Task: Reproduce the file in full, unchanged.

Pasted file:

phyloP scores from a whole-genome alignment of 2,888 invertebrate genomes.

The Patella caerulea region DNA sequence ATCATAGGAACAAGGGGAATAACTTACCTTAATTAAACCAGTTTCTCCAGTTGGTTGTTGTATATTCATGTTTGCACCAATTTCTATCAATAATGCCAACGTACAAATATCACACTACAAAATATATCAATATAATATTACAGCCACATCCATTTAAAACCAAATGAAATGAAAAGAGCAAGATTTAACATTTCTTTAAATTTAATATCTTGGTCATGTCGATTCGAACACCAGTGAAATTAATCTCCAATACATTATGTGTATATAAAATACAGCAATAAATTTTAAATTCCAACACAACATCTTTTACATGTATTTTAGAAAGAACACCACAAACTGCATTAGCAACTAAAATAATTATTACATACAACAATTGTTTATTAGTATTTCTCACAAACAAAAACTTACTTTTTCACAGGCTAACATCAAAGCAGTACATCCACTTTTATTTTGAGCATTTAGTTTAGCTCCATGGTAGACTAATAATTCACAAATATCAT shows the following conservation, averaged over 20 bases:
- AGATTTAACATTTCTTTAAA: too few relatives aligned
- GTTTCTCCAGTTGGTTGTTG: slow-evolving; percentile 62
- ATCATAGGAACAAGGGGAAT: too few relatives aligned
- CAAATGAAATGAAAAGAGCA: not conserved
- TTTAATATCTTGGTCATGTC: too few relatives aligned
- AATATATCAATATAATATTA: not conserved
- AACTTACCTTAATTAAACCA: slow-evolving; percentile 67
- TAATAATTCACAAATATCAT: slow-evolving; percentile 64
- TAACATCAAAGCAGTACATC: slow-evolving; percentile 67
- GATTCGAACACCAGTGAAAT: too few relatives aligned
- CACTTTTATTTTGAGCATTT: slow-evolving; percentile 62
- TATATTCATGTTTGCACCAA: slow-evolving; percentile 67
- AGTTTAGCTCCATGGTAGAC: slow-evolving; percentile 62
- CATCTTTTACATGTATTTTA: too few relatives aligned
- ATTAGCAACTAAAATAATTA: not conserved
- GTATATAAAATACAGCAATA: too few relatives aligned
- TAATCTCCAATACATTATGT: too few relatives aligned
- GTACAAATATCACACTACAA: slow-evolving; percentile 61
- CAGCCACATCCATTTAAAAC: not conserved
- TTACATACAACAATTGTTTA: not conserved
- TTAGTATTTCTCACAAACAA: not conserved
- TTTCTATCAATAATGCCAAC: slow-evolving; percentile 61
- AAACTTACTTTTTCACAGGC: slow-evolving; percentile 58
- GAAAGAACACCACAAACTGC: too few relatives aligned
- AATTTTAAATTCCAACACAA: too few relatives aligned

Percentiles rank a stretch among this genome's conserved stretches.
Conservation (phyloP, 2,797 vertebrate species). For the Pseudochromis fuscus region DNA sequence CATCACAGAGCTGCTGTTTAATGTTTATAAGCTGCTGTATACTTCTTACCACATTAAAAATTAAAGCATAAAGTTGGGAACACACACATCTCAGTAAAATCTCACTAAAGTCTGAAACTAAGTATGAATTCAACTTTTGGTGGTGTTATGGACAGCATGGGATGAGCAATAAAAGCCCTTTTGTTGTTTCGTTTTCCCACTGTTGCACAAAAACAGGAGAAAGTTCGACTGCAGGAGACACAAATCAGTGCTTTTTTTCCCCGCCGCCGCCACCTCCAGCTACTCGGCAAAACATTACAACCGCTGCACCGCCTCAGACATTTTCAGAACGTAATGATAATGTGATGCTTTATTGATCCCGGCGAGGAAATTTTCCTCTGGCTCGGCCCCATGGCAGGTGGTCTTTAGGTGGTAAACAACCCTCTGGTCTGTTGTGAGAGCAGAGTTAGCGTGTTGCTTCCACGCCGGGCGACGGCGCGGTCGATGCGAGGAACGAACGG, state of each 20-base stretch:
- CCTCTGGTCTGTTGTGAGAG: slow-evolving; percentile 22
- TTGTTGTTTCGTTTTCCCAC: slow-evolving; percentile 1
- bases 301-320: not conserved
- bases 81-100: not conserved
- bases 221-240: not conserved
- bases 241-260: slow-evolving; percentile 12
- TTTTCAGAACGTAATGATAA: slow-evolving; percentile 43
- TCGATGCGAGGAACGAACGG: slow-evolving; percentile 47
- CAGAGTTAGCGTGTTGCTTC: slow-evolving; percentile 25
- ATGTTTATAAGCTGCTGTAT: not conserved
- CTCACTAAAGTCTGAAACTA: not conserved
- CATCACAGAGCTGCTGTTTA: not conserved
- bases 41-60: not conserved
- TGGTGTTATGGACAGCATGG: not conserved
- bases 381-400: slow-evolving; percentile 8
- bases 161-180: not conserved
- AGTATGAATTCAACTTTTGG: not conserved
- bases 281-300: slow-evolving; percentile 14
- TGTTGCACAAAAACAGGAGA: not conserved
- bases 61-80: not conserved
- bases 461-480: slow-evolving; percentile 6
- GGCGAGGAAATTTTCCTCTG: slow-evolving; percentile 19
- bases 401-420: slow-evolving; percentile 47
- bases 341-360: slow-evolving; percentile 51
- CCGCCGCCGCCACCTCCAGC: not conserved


phyloP scores from a whole-genome alignment of 2,888 invertebrate genomes.

The Patella caerulea region DNA sequence ATCATAGGAACAAGGGGAATAACTTACCTTAATTAAACCAGTTTCTCCAGTTGGTTGTTGTATATTCATGTTTGCACCAATTTCTATCAATAATGCCAACGTACAAATATCACACTACAAAATATATCAATATAATATTACAGCCACATCCATTTAAAACCAAATGAAATGAAAAGAGCAAGATTTAACATTTCTTTAAATTTAATATCTTGGTCATGTCGATTCGAACACCAGTGAAATTAATCTCCAATACATTATGTGTATATAAAATACAGCAATAAATTTTAAATTCCAACACAACATCTTTTACATGTATTTTAGAAAGAACACCACAAACTGCATTAGCAACTAAAATAATTATTACATACAACAATTGTTTATTAGTATTTCTCACAAACAAAAACTTACTTTTTCACAGGCTAACATCAAAGCAGTACATCCACTTTTATTTTGAGCATTTAGTTTAGCTCCATGGTAGACTAATAATTCACAAATATCAT shows the following conservation, averaged over 20 bases:
- AGATTTAACATTTCTTTAAA: too few relatives aligned
- GTTTCTCCAGTTGGTTGTTG: slow-evolving; percentile 62
- ATCATAGGAACAAGGGGAAT: too few relatives aligned
- CAAATGAAATGAAAAGAGCA: not conserved
- TTTAATATCTTGGTCATGTC: too few relatives aligned
- AATATATCAATATAATATTA: not conserved
- AACTTACCTTAATTAAACCA: slow-evolving; percentile 67
- TAATAATTCACAAATATCAT: slow-evolving; percentile 64
- TAACATCAAAGCAGTACATC: slow-evolving; percentile 67
- GATTCGAACACCAGTGAAAT: too few relatives aligned
- CACTTTTATTTTGAGCATTT: slow-evolving; percentile 62
- TATATTCATGTTTGCACCAA: slow-evolving; percentile 67
- AGTTTAGCTCCATGGTAGAC: slow-evolving; percentile 62
- CATCTTTTACATGTATTTTA: too few relatives aligned
- ATTAGCAACTAAAATAATTA: not conserved
- GTATATAAAATACAGCAATA: too few relatives aligned
- TAATCTCCAATACATTATGT: too few relatives aligned
- GTACAAATATCACACTACAA: slow-evolving; percentile 61
- CAGCCACATCCATTTAAAAC: not conserved
- TTACATACAACAATTGTTTA: not conserved
- TTAGTATTTCTCACAAACAA: not conserved
- TTTCTATCAATAATGCCAAC: slow-evolving; percentile 61
- AAACTTACTTTTTCACAGGC: slow-evolving; percentile 58
- GAAAGAACACCACAAACTGC: too few relatives aligned
- AATTTTAAATTCCAACACAA: too few relatives aligned

Percentiles rank a stretch among this genome's conserved stretches.
Conservation (phyloP, 2,797 vertebrate species). For the Pseudochromis fuscus region DNA sequence CATCACAGAGCTGCTGTTTAATGTTTATAAGCTGCTGTATACTTCTTACCACATTAAAAATTAAAGCATAAAGTTGGGAACACACACATCTCAGTAAAATCTCACTAAAGTCTGAAACTAAGTATGAATTCAACTTTTGGTGGTGTTATGGACAGCATGGGATGAGCAATAAAAGCCCTTTTGTTGTTTCGTTTTCCCACTGTTGCACAAAAACAGGAGAAAGTTCGACTGCAGGAGACACAAATCAGTGCTTTTTTTCCCCGCCGCCGCCACCTCCAGCTACTCGGCAAAACATTACAACCGCTGCACCGCCTCAGACATTTTCAGAACGTAATGATAATGTGATGCTTTATTGATCCCGGCGAGGAAATTTTCCTCTGGCTCGGCCCCATGGCAGGTGGTCTTTAGGTGGTAAACAACCCTCTGGTCTGTTGTGAGAGCAGAGTTAGCGTGTTGCTTCCACGCCGGGCGACGGCGCGGTCGATGCGAGGAACGAACGG, state of each 20-base stretch:
- CCTCTGGTCTGTTGTGAGAG: slow-evolving; percentile 22
- TTGTTGTTTCGTTTTCCCAC: slow-evolving; percentile 1
- bases 301-320: not conserved
- bases 81-100: not conserved
- bases 221-240: not conserved
- bases 241-260: slow-evolving; percentile 12
- TTTTCAGAACGTAATGATAA: slow-evolving; percentile 43
- TCGATGCGAGGAACGAACGG: slow-evolving; percentile 47
- CAGAGTTAGCGTGTTGCTTC: slow-evolving; percentile 25
- ATGTTTATAAGCTGCTGTAT: not conserved
- CTCACTAAAGTCTGAAACTA: not conserved
- CATCACAGAGCTGCTGTTTA: not conserved
- bases 41-60: not conserved
- TGGTGTTATGGACAGCATGG: not conserved
- bases 381-400: slow-evolving; percentile 8
- bases 161-180: not conserved
- AGTATGAATTCAACTTTTGG: not conserved
- bases 281-300: slow-evolving; percentile 14
- TGTTGCACAAAAACAGGAGA: not conserved
- bases 61-80: not conserved
- bases 461-480: slow-evolving; percentile 6
- GGCGAGGAAATTTTCCTCTG: slow-evolving; percentile 19
- bases 401-420: slow-evolving; percentile 47
- bases 341-360: slow-evolving; percentile 51
- CCGCCGCCGCCACCTCCAGC: not conserved